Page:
35. RPd said,

    September 16, 2021 @ 3:20 am

    This is a very interesting topic.

    * French pronouns such as 'ielles' are what we might call "neopronouns", recent coinages. So to be asked to them is more akin to an English speaker being asked to use a neopronoun such as "xie" rather than being asked to use an existing pronoun such as "they". Of course, it is not clear how any existing French pronoun could be reused. Many here will be aware that "on" (3rd p. sng indef., "one") is inappropriate because it is often used to mean "we".

    * The challenge in French goes well beyond pronouns and the third person. If I were addressing a nonbinary Frenchperson and referring to their height, would I say "tu es grand" or "tu es grande"? In writing you can write "tu es grand.e" or whatever, but in speech the two words are pronounced differently.

    * It is incumbent on educators to make clear to students, in the case of innovative forms, that these are not (yet?) widely accepted.

    * We often see the verb "use" misused (or, to be less prescriptive, used in an innovative but perhaps misleading way). As Brdo rightly says, when someone says "X uses 'they'", they don't mean that X uses they (everyone, all English speakers use "they", just as we all use "I", "you", etc) – they mean that X expects other people to use "they" (when referring to X).

    * While singular "they" is longstanding, I can't deny there's a voice in the back of my mind that wonders whether it could become confusing if it becomes widespread when referring to particular individuals. Perhaps a new plural "they" should be innovated – "they-all" to accompany "you-all"?

    * Another thing I wonder is, will singular "they" always have both meanings (unknown gender and non-gender-identifying) or could the new one overtake the old? In other words, if I say "has anyone lost their hat?" might that someday be reinterpreted as implying that I know that the person who lost their hat was nonbinary. What about in a case where I might (or might not) know the person's identity: "I read that someone had killed their parents yesterday" – I might be using "their" because I don't know the gender; equally, I might have read about them in a newspaper article and know who are they, and so people might interpret me as implying that I know the culprit to be nonbinary. If so, would we then ened a new pronoun for traditional, unknown-gender "they"?

  36. RPd said,

    September 16, 2021 @ 3:29 am

    While it's obviously a mistake to associate grammatical gender too closely with other forms of gender, I also don't think it's correct when people say that the genders might as well be named "dark" and "light" or whatever.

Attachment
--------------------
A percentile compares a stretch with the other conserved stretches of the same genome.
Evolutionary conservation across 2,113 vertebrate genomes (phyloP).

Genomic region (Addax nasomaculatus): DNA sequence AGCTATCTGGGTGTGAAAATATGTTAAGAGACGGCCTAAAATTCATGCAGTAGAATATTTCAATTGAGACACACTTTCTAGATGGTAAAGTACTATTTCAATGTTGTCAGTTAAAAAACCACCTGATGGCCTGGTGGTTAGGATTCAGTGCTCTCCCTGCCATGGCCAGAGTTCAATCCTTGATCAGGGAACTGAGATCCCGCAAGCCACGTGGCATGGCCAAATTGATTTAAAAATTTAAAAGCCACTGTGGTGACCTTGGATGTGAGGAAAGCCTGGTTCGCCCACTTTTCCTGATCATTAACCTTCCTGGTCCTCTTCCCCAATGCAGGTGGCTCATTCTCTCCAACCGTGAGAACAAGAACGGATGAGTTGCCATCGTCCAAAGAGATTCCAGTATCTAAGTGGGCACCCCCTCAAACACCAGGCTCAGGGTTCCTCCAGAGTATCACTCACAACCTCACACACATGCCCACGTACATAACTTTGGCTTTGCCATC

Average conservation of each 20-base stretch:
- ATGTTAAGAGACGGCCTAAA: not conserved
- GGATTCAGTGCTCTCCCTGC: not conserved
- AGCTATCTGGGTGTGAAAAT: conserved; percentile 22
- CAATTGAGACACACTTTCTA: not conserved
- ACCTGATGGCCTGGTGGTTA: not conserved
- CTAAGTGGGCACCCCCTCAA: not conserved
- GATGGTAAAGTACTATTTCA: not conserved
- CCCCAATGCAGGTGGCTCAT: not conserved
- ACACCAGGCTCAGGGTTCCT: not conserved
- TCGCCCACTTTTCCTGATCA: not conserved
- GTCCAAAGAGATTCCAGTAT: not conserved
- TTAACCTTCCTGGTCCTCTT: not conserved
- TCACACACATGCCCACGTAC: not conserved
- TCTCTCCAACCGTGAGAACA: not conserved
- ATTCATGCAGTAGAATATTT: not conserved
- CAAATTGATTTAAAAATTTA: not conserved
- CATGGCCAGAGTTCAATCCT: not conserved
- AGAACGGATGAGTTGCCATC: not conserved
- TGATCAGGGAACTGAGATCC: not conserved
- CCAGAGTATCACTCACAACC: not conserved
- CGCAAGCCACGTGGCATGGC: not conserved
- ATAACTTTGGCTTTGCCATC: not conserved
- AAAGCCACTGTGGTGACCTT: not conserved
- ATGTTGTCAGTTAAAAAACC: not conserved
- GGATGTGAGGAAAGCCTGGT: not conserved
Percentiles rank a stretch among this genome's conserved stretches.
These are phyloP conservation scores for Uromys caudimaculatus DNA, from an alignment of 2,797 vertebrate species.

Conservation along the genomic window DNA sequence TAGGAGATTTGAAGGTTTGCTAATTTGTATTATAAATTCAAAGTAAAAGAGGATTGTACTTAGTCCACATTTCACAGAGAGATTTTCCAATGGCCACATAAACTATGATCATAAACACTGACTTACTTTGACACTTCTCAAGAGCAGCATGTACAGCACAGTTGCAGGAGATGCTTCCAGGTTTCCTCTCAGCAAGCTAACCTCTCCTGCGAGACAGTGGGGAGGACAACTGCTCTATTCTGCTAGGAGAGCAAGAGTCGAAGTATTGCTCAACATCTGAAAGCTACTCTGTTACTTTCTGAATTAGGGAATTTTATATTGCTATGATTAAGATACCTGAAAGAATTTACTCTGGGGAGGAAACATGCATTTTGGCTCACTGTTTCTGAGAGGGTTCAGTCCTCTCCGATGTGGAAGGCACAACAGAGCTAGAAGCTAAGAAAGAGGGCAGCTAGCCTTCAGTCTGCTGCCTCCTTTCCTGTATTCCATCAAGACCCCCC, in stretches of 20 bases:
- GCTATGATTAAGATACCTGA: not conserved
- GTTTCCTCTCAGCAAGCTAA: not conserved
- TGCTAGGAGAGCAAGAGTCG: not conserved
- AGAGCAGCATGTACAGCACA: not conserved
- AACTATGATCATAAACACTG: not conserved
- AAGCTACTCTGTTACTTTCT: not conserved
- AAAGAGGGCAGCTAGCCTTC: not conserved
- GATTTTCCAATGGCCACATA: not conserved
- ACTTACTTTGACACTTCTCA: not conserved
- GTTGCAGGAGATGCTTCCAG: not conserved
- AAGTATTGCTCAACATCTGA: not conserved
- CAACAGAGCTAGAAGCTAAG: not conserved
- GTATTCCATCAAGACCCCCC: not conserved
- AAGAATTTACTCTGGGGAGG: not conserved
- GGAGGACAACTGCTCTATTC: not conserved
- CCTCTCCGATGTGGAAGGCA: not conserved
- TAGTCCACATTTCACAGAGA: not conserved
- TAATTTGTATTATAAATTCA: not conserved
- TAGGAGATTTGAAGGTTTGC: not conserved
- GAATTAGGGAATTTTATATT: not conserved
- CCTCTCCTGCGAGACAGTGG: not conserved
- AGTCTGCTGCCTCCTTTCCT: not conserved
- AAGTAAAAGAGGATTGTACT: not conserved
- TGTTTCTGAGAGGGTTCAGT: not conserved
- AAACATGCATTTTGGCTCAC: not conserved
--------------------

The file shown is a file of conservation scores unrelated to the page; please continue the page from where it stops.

I mean the fact is that there are a vast array of nouns referring to males that are (in French, German, Spanish, Italian etc) masculine and a vast array referring to females that are feminine. This isn't to deny that there are famous exceptions ("Mädchen" due to the suffix).

    Additionally, we all know that all male (or male-identifying?) people in French are referred to as "il" and all female people as "elle". If you use the noun "la personne" (always feminine) perhaps you might go on to say "elle". But the overall pattern of usage is clear enough that it's a long way from arbitrary to call these genders M and F.

    That said, there'd be a case for calling the French genders nonfeminine and feminine – on the grounds that mixed groups use the nonfeminine, and on the grounds that the nonfeminine is the default/unmarked form while the feminine is the suffixed form in most cases). Perhaps this shift in how we view things would address some of the concerns.

  37. John Swindle said,

    September 16, 2021 @ 3:53 am

    @Twill: "you would think Fox et al. might appreciate that if you vouvoyer everyone, you vouvoyer no-one". But is that what was happening? There were still those in Fox's England who addressed their fellows as "thou" and their superiors as (otherwise plural) "you." I haven't read the tome, but I think that was the ungrammaticality that Fox objected to. The continued use of "thou" and "thee" (and later just "thee") by later Quakers as the language changed around them is another matter.

  38. David Marjanović said,

    September 16, 2021 @ 3:57 am

    Themself is found by Google 19.5 million times.

  39. Philip Taylor said,

    September 16, 2021 @ 4:58 am

    Seth, Geoffrey — "The use-mention distinction has socially been being removed there over the last several years", "I think you mean 'it *ought to be* absolutely fine [to use any word in a 'mention' context]. Whether it is absolutely fine is a matter of social convention".

    I find it interesting that you both describe this putative proscription of the use of certain words in terms of "socially" and "social convention". "Social conventions", if I may focus on the latter, arise through group consensus. But group consensus is, by definition, accord within a group, so unless that group subsumes the whole of humanity then it is not a universal convention at all, but merely one that is respected by a particular group. And if one is not a member of that group, then one cannot be required to conform to that group's beliefs.